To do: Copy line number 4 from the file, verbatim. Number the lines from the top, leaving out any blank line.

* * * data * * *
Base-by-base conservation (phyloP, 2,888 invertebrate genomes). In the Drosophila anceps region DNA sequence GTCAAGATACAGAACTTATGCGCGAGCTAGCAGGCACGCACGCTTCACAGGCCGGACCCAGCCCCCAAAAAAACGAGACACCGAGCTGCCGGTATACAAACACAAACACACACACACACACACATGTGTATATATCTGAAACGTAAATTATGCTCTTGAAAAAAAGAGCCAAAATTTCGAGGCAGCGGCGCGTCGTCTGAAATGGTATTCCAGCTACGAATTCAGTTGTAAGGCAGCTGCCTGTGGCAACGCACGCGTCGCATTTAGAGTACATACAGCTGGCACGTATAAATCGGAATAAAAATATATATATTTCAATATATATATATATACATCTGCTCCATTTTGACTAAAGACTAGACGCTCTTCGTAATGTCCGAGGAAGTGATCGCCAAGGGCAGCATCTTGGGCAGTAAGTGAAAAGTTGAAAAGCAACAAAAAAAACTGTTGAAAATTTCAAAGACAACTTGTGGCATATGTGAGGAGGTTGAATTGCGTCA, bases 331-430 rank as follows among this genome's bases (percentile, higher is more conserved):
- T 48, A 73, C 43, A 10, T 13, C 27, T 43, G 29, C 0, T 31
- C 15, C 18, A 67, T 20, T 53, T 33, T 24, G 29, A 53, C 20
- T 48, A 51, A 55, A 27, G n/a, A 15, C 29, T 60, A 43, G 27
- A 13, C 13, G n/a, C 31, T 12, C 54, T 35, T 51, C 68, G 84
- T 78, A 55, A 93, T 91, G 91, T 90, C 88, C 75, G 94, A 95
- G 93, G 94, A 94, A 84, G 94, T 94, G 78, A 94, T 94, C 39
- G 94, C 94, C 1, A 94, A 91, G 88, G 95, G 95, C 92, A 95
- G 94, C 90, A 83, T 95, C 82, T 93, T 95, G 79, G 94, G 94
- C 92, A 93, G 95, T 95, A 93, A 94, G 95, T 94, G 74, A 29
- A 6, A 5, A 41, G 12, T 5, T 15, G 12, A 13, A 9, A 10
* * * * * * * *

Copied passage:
- T 48, A 51, A 55, A 27, G n/a, A 15, C 29, T 60, A 43, G 27